Stock up/stock down: A look back at Syracuse’s loss to Wake Forest

first_img Published on October 9, 2016 at 5:34 pm Contact Jon: | @jmettus Steve Ishmael, junior wide receiverAll things considered, no one on the offense had a great day, but Steve Ishmael led the receiving group with five catches for 56 yards. The bulk of the yards came on a 33-yard catch in the fourth quarter where he jumped over 6-foot-1 Wake Forest cornerback Amari Henderson and pinned the ball with his right hand to his chest. Ishmael was open in the end zone with one second left in the first half, but, according to Dungey, the ball didn’t come out of the quarterback’s hand the way he would have liked and Wake Forest intercepted the pass.MORE COVERAGE:Rate Syracuse’s position groups midway through the seasonLibonati: Blown chances in loss shatter SU’s bowl chancesGallery: Check out the best sights from Syracuse’s loss to Wake Forest Stock DownOffensive lineSyracuse’s offensive line had arguably its worst game of the season, giving up five sacks and 11 tackles for loss. With starters Jason Emerich, Omari Palmer and Cody Conway still out, the patchwork group struggled to pickup blitzes, especially on first and second downs. Multiple players said SU was caught off guard by WFU’s early blitzes. SU head coach Dino Babers criticized the group’s execution, adding that Dungey took several hits and consistently had defensive linemen near him when he dropped back to pass.Kendall Coleman, freshman defensive linemanKendall Coleman has been one of Syracuse’s best defensive linemen, despite being a freshman and coming off shoulder surgery in the offseason. But on Saturday, Coleman suffered from a costly lapse in judgment. On one play in the fourth quarter, Coleman shoved a Wake Forest player after a play, earning some sort of verbal warning from a referee. About three plays later, he was called for targeting on a late hit to Wake Forest quarterback John Wolford. Coleman was ejected from the game and will be suspended for the first half of SU’s next game against Virginia Tech. Comments Facebook Twitter Google+ WINSTON-SALEM, N.C. — Syracuse (2-3, 0-2 Atalntic Coast) lost to Wake Forest (5-1, 2-1), 28-9, on a messy Saturday at BB&T Field in Winston-Salem, North Carolina. Hurricane Matthew passing by brought heavy rain and wind throughout the first half and parts of the second, disrupting play.The two teams combined for two interceptions, six fumbles and six sacks. Orange quarterback Eric Dungey was held to 156 yards passing and no touchdowns.Here’s a look at where some players and units stood out.Stock upSterling Hofrichter, redshirt freshman punterAdvertisementThis is placeholder textDespite the rain and winds that were gusting at 19 mph, Sterling Hofrichter did a good job getting his kicks downfield. None of his kicks were pretty. Most of them were low, line drive, knuckleballers, but they got the job done. Hofrichter booted two punts more than 50 yards and two landed inside the 20. His 10 kicks totaled 415 yards — 89 yards more than SU’s offensive total — for an average of 41.5 yards. He forced fair catches three times and one of the punts was muffed, giving SU a chance to get the ball. Wake Forest only returned it three times for 8 total yards.Parris Bennett, junior linebackerParris Bennett notched his third straight double-digit tackle performance with a team-high 12 tackles — and a week after he was carried off the field with an apparent ankle or foot injury. Bennett was at the center of one of SU’s best run defense performances. His best play came on Wake Forest’s first series, when he stripped Demon Deacons punter Dom Maggio at the 1-yard line after Maggio scrambled back to pickup a high snap. The play resulted in a safety.last_img read more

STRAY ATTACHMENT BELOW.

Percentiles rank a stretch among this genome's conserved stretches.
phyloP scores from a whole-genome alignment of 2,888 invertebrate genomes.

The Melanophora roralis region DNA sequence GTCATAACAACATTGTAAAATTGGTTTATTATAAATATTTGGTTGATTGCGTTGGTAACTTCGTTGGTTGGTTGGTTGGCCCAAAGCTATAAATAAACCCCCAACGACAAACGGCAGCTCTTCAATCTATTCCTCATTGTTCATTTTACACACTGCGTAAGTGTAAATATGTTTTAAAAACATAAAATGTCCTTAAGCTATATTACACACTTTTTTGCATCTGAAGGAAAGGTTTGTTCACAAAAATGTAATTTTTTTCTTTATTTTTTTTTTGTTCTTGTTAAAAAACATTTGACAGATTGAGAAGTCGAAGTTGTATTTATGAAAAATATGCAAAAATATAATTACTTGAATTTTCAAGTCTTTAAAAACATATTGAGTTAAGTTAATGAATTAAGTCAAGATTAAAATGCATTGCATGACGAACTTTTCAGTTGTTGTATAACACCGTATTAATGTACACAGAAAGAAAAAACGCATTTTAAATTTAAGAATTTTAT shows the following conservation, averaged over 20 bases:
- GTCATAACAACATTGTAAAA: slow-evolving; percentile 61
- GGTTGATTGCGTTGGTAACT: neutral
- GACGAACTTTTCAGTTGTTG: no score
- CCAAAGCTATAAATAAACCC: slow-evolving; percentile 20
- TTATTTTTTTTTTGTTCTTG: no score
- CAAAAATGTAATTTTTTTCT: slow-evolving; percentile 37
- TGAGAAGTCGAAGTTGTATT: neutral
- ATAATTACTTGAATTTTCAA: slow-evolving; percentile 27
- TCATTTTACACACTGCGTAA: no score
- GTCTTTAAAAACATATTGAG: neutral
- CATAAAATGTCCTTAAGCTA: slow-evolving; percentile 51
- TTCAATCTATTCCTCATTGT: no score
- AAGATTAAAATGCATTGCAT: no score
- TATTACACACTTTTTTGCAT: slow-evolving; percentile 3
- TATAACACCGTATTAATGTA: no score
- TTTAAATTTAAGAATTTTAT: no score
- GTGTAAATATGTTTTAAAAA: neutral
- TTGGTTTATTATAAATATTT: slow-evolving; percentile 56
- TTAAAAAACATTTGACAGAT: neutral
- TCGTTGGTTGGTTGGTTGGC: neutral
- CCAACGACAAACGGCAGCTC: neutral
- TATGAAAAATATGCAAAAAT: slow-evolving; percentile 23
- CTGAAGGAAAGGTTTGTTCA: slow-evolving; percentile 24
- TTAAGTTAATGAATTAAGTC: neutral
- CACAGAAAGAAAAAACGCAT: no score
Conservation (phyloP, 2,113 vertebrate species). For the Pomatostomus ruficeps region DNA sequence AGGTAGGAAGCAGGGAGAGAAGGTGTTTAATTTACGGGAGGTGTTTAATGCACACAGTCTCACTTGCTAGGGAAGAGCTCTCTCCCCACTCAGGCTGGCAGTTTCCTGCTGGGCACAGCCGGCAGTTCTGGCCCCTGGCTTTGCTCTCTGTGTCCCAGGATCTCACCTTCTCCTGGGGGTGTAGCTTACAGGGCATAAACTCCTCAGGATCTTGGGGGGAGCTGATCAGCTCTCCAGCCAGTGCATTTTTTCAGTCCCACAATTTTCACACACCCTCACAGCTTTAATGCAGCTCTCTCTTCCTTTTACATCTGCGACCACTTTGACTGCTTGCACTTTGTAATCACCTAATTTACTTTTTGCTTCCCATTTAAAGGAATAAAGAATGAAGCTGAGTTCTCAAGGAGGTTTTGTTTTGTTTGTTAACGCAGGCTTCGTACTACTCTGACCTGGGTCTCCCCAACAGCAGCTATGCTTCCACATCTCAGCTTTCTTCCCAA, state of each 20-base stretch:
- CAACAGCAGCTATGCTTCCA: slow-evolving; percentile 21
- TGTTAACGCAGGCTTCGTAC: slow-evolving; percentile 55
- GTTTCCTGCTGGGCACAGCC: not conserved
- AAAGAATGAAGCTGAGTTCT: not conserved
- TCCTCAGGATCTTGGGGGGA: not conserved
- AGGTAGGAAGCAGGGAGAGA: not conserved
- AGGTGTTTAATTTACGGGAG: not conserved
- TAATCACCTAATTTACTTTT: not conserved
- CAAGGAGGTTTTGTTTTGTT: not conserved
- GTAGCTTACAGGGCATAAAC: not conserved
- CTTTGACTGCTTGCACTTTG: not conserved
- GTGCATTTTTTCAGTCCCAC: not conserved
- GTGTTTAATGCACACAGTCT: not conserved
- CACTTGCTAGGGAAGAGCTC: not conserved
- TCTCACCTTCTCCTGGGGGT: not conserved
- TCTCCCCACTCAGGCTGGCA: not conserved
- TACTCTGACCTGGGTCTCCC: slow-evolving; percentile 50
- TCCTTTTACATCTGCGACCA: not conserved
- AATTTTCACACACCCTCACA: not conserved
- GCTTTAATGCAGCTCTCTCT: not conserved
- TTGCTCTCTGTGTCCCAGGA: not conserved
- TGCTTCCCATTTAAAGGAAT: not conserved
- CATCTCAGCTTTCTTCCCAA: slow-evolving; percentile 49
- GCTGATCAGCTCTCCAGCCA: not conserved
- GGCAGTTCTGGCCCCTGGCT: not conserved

The last time Syracuse allowed a record point total…